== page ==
Sports drinks are a significant part of workout culture today – it’s nearly impossible to go a day without seeing an ad for the best new way to hydrate and be the best athlete you can be. In reality, the ever-expandingÂ industry brings good and bad. The advantage of having so many options is that you can continue to try different things until you find what’s best for you. Having a number of possibilities opens up the opportunity for customization to your preferences. On the other hand, the downside is that the constant influx of new products can be overwhelming. Conflicting expert opinions from every other company can lead to a great deal of confusion, especially for the less informed consumer.
Home fitness equipment like the TRUE M30 Home Treadmill features dual water bottle holders so that you never have to be far from your sports drink during a workout – or sports drinks, if you can’t decide between the two newest options. The only question is to which to choose, and the answer can be different for everyone. Here are some tips on how to get the most out of your chosen thirst quencher.
Hydrate ahead of time
According to Active Network, one of the most common mistakes that people make with their hydration is drinking reactively rather than proactively. If you can feel that you are thirsty, you’re already dehydrated. Instead of bringing a drink with you and having some whenever you get thirsty, consume the recommendedÂ portion before you even begin your workout – not too much, as ingesting too much liquid will only make you sick, but enough to fuel your exercise. This will prepare your body to handle a higher workload so you can perform better, as opposed to trying to push yourself through a tough run once you’reÂ already dehydrated.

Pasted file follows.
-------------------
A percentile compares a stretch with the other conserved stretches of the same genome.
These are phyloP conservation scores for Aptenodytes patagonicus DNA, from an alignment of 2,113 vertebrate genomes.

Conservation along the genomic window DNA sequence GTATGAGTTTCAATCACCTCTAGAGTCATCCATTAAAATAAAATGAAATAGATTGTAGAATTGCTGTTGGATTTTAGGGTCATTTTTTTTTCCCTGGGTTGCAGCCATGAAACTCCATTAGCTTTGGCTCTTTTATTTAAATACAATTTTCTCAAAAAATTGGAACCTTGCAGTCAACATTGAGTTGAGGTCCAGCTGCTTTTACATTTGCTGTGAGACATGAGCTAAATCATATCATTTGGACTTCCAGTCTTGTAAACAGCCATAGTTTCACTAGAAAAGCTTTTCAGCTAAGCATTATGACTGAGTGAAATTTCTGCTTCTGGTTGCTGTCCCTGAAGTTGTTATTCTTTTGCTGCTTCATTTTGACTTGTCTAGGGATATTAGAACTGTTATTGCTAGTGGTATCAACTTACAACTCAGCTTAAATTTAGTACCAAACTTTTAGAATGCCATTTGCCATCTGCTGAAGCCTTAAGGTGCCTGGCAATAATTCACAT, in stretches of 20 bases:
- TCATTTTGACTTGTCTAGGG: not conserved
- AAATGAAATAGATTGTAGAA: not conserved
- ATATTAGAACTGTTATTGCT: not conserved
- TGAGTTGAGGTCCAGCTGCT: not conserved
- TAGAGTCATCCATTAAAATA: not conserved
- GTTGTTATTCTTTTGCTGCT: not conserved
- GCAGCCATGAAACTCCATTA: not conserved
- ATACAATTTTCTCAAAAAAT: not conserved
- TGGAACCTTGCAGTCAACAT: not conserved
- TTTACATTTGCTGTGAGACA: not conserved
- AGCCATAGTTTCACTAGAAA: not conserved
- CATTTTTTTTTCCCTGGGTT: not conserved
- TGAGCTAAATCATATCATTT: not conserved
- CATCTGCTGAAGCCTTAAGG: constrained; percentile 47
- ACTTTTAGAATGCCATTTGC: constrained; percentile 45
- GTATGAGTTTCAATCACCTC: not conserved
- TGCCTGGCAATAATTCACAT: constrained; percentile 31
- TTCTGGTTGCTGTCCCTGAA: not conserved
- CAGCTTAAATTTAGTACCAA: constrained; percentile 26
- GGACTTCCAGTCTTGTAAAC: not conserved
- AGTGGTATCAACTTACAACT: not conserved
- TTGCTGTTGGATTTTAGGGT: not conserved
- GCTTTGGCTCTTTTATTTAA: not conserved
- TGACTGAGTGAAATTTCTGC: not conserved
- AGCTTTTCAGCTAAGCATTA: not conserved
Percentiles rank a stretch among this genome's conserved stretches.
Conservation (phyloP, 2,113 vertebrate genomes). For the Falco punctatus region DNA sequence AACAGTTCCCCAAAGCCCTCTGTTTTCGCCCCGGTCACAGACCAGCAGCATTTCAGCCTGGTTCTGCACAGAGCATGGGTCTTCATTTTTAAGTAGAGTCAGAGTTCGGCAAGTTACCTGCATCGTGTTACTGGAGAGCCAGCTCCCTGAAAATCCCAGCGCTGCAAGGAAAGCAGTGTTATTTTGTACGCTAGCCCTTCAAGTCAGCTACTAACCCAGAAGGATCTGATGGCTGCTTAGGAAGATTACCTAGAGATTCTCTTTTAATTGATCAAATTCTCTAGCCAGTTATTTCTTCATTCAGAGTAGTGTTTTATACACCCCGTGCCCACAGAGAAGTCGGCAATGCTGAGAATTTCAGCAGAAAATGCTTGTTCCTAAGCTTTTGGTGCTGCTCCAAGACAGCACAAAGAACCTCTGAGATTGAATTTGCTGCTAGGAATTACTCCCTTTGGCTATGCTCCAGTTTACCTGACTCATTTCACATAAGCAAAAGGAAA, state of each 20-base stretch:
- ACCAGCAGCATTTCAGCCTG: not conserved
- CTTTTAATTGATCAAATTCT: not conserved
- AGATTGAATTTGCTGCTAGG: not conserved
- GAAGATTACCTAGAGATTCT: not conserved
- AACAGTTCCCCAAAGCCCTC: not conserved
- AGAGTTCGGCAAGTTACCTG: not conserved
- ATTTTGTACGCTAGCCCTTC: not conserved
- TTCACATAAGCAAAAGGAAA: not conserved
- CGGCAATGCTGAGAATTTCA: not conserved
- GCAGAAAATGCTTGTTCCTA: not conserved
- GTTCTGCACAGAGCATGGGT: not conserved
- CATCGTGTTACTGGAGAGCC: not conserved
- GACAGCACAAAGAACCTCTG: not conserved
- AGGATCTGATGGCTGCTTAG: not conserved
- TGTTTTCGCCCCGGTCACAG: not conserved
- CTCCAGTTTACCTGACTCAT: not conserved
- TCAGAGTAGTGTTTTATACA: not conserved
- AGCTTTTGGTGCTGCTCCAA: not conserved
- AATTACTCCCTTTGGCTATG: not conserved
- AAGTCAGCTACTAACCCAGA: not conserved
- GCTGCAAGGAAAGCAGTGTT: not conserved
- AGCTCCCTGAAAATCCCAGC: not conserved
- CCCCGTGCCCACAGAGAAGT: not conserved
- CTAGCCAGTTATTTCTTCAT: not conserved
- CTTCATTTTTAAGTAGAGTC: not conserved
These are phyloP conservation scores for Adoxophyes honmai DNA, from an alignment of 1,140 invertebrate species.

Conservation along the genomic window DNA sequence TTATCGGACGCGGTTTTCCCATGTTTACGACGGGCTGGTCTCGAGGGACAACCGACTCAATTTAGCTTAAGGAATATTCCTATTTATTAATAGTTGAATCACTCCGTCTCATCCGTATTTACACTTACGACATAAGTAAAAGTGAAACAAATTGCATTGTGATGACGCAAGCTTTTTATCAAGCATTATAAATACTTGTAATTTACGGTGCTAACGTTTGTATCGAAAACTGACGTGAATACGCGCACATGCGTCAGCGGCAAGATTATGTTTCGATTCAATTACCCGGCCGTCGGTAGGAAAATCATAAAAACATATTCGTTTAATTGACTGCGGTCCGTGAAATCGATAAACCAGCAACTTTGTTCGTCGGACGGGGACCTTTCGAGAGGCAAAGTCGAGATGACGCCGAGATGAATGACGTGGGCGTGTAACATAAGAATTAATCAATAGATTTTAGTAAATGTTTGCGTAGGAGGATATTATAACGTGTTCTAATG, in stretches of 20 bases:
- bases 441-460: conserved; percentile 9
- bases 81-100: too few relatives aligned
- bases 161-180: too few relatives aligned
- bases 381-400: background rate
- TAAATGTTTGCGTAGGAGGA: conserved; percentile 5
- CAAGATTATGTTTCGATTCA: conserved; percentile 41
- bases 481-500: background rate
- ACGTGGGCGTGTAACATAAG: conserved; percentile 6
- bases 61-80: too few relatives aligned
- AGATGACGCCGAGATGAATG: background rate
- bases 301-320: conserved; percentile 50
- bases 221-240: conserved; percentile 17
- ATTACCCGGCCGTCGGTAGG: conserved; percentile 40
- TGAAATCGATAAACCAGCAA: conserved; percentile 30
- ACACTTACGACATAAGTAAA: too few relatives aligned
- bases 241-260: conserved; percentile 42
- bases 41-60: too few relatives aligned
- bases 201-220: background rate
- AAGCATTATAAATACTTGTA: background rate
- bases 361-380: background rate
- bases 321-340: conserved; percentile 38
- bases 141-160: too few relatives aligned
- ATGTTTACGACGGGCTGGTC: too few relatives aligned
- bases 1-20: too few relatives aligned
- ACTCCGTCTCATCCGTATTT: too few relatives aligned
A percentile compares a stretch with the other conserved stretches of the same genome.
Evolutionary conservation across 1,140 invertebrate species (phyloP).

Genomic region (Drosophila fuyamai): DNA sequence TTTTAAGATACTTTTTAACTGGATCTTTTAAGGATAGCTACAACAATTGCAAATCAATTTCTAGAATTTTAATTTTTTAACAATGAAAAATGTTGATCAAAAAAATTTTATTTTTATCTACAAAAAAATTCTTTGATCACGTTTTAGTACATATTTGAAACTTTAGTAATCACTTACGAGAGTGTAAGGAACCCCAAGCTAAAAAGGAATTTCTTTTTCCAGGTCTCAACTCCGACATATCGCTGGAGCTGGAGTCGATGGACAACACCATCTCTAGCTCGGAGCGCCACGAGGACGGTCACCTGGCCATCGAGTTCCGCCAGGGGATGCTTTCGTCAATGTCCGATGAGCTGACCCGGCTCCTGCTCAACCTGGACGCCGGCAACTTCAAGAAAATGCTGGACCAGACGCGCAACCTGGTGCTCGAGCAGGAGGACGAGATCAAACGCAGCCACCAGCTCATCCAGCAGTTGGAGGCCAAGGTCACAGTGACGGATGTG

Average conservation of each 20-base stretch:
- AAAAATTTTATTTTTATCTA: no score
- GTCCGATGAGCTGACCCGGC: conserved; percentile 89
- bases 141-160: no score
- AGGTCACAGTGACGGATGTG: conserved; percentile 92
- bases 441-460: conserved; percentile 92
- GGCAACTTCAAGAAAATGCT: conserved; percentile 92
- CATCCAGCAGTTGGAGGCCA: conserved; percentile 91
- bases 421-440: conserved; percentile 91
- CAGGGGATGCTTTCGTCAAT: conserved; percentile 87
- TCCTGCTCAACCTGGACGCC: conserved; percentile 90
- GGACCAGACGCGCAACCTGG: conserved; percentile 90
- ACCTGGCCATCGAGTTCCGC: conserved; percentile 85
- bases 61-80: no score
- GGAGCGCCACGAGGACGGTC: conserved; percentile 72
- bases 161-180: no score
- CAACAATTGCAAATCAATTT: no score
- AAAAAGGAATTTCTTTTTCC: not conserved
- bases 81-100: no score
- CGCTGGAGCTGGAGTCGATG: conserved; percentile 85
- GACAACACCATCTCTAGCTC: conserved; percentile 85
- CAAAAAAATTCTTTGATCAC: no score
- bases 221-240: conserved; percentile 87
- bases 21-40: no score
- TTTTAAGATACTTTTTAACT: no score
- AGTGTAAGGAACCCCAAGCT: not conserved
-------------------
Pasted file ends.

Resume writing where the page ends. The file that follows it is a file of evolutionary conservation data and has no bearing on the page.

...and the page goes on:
While a sports drink can help rehydrate your body post-workout, generally speaking, you don’t want to overdo it after your run is done with. AÂ better tactic is to drink around half before you begin your workout then sip throughout it as needed. Of course, this is subject to how long and at what intensity you’re working,Â but the general rule still holds true – it’s better to pre-hydrate than re-hydrate, and you can keep yourself going with smaller amounts spread intermittently.
Another common mistakeÂ is the consumption of sports drinks when not exercising. As good as these drinks are to boost your hydration, energy levels and muscle performance during physically strenuous activity, they are oftenÂ just empty caloriesÂ if you’re going to be sitting at your office or home. They didn’t earn their name by accident – sports drinks are intended for sports, so use them as such.
Even if you’re using them at the right time, you may not be using the right drinkÂ in general. Big name brands are what most people reach for, but not every athlete can get by with the standard issue. Check the nutrition facts and research the amount of sodium and carbohydrates you’ll need to get through your usual workouts. Beyond that, if you’re going to try something new, consider your nutritional and hydration needs during your alternative workout. You shouldn’t be preparing for a long-distance run in the same manner as you would for sprint intervals on your home exercise bike.
Lastly,Â sports drinks should only be consumed in moderation. In fact, plain old water can ably serve as a substitute for most people. Only the most intense athletes really need a sports drink to fuel their workout. There’s no shame in trying a variety of things to see what fits best for you – for instance, new dissolvable tablets to supplement your water are forming a middle ground for those who don’t want the sugary calories in their diet. Altogether, it comes down to preference, so if you think sports drinks fit your needs, follow these tips to ensure you get the most out of every sip.